It happened a few days ago.

My friend Claire Smith, her son Jake, my son Chip, and I had driven up to a golf resort near Asheville, the Etowah Valley Golf Resort. After two days of golfing and merriment, we drove down to Washington, Ga. to play in a gutty tournament sponsored by the Bon-Air Golfers led by Ross Snellings. The venue was a 1926 nine-holer designed by Donald Ross, the Washington-Wilkes Golf Club. It’s a good layout but in poor condition since it’s kept up by mostly volunteers from among the 2,500 local citizens who love their city and their golfing heritage.

In the early evening on the day before the tournament, we went to the course to take a look. The shop was closed, and few people were out on the course, a box hanging by the door said, ‘If the office is closed, leave your green fees ($20) here.’ Yes, it’s that kind of place.

There was a good hour or so of sunlight left so I led the young men over to the driving range where I emptied my bag of gutta perchas and handed them the grooveless clubs to hit off a surface with little grass and dozens if not hundreds of small ant hills.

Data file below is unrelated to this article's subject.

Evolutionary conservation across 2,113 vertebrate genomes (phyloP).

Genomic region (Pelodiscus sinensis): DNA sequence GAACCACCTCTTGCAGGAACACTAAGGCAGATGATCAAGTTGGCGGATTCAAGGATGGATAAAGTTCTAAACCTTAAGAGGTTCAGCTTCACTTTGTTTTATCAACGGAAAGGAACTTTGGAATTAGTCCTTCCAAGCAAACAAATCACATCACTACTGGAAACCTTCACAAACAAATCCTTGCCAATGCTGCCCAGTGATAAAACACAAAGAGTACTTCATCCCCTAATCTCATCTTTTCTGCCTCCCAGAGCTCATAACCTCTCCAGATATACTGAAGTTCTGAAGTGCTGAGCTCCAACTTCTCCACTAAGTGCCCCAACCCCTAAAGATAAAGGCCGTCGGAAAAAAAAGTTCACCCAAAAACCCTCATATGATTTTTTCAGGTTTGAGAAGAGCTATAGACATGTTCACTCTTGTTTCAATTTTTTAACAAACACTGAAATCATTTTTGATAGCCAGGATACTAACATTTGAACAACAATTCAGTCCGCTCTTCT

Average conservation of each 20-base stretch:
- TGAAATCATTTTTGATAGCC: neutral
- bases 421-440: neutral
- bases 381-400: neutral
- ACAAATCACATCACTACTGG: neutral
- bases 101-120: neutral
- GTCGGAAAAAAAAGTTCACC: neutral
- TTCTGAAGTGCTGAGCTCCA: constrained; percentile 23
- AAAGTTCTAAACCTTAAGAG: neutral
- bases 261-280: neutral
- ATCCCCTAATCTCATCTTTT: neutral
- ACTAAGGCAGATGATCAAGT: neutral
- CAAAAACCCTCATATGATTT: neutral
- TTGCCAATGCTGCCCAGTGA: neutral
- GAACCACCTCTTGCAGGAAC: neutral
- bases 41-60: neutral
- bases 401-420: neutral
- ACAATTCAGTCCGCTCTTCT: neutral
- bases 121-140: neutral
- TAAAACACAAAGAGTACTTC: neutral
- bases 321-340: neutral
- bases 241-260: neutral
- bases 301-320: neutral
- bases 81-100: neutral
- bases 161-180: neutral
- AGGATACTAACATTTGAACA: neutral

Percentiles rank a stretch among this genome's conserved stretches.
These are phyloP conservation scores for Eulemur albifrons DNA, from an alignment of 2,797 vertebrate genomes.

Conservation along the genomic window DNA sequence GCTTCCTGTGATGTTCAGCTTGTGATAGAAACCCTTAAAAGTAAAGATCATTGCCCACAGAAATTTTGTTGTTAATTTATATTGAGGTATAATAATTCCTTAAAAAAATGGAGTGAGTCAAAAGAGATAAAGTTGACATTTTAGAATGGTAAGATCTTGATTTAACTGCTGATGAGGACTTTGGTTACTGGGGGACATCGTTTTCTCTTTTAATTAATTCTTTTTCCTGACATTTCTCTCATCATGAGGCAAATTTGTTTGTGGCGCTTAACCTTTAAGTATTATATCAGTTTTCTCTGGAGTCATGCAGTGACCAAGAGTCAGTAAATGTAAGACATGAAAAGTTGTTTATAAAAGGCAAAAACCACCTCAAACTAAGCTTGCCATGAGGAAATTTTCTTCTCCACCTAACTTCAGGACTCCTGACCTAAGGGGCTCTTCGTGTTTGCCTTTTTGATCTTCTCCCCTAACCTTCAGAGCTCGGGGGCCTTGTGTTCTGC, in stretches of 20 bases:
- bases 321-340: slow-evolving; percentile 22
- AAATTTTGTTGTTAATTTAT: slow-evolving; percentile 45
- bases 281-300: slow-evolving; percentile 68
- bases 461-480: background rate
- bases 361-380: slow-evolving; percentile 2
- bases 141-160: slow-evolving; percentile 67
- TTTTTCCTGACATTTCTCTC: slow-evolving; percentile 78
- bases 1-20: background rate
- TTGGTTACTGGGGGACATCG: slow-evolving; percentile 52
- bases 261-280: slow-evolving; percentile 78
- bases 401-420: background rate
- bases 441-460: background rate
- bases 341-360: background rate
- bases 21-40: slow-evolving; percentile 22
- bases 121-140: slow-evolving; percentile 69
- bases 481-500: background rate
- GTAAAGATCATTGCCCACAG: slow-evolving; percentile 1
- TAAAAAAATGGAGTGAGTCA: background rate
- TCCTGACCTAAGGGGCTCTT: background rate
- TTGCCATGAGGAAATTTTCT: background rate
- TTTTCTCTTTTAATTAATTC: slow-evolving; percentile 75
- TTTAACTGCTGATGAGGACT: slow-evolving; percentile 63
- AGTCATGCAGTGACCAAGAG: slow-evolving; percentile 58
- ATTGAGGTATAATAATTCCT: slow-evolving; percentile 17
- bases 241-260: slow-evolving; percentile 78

We all began to hit in turn, three balls each, starting with the niblick moving up through the mid-iron and driving iron. Once all the balls were hit, we walked down the hill into the middle of the driving range where a kind of free-for-all ensued.

I told them to hit the various white flags ahead of us at about 80 and 140 yards. Jake, Claire’s 15-year old son, had walked up to the flag farthest away, and Chip and I found ourselves hitting towards that flag where Jake stood about 20 feet away. When a few shots landed near him, he started hitting balls back at us. We all were laughing as the shots flew back and forth. It was no surprise, in retrospect, Jake and Chip began hitting crisper and straighter shots. So I began officiating making sure the shots didn’t land too close, but without much success.

Balls were everywhere, strewn across the grass between the two flags. We all began to hit the balls towards the 140-yard flag where we would bag them up and get in the car with Claire who had driven up next to us on the adjacent road.

I began to walk the perimeter to gather the more wayward balls. I turned to survey the field, both young men were hitting the balls well and with visible glee as the sky was darkening, and suddenly I began to cry, uncontrollably — ‘It is perfect, all of it’ I thought to myself over and over as my sobs continued.

I began to bend over with the palms of my hands against my face trying to control my tears, but they kept coming. Jake, Chip, and Claire, all surrounded me asking, ‘what is wrong?’ I took a deep breath and looked at them, and said in a voice I almost didn’t recognize, ‘I love this game so damn much!’